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Displaying items by tag: canoeing

Liam Jegou made Irish canoeing history today taking Ireland’s first-ever World Cup Gold medal in the C1 Men category.

In the final of the ICF World Cup in Pau, France, Liam put down a run of 100.35 seconds to take the top spot and secure his first-ever World Cup medal, 0.73 seconds ahead of the Czech Republic’s Vaclav Chaloupka.

This medal performance followed brilliant racing during the whole competition, with Liam also posting the fastest time in Friday's qualification event, and producing further composed racing to finish in sixth in the semi-final and secure his final spot.

Tokyo 2021 confirmed Olympian Liam Jegou has won Gold at the World Cup in Pau, FranceTokyo 2021 confirmed Olympian Liam Jegou has won Gold at the World Cup in Pau, France

As Afloat reported previously, Liam in the past few years had moved to Pau to train full time so was effectively racing on home water, showing his mastery of this course with consistently fast racing across the whole competition. This outstanding result reflects the hard work the Irish athlete has been putting in all summer in the lead in to next years Tokyo Olympic Games, where Liam is the first athlete to have qualified for Team Ireland at the upcoming Games.

“I’ve been pushing myself really hard now for several years, and all summer, preparing for events like this. So I’m absolutely thrilled to put down a big run like this in the seniors, it means a lot.” Liam Jegou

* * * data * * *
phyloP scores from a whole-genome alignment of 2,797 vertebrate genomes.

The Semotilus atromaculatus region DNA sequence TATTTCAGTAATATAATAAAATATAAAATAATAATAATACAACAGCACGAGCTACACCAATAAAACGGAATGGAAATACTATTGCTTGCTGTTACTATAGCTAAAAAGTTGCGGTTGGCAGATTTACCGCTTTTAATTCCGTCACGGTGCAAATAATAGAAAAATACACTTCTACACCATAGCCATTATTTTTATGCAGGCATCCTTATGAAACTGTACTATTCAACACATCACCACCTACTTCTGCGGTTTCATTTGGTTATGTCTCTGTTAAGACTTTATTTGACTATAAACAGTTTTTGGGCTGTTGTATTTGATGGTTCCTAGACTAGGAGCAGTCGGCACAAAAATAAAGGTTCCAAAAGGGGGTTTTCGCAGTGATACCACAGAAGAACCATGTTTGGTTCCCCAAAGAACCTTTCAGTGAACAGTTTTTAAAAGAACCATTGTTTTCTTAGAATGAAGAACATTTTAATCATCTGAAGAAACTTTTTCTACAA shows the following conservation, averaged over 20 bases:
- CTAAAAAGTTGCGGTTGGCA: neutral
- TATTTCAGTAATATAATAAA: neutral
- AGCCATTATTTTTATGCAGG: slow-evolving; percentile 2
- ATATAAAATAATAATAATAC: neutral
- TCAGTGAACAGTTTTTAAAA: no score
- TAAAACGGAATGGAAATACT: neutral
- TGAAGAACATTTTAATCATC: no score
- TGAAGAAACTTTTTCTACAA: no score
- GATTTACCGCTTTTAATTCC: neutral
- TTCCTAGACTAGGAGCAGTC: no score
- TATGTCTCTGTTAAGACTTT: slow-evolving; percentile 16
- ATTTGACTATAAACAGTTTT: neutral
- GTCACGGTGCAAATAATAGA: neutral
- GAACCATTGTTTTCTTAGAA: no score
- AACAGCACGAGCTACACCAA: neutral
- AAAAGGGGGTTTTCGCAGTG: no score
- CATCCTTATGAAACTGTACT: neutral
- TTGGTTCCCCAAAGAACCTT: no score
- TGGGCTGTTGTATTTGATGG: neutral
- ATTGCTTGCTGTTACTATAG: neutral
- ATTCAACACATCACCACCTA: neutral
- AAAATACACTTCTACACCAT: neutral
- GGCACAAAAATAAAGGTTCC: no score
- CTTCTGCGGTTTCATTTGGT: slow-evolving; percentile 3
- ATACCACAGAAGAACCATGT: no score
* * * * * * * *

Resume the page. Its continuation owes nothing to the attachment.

Hannah Craig

Elsewhere in the World Cup, London 2012 Olympian, Hannah Craig made a great return to competition finishing 13th in the K1 Women's event, narrowly missing out on a spot in the finals. Giving Hannah great motivation to take on her bid to qualify for the Tokyo Games in early next year. In the K1 Men Ireland was represented by junior athlete Tom Morley, getting great experience at World Cup level and paving the way for a bright future.

Published in Canoeing
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This weekend will see Canoe Slalom athletes compete behind closed doors at a World Cup race in Pau, France, where London 2012 Olympian Hannah Craig, and Tokyo 2021 confirmed Olympian Liam Jegou will both be racing for Ireland.

After the massive COVID disruptions for the International canoe slalom community this season, getting the opportunity to once again paddle on the magnificent Pau course will be a moment to savour this weekend and a return to the international circuit.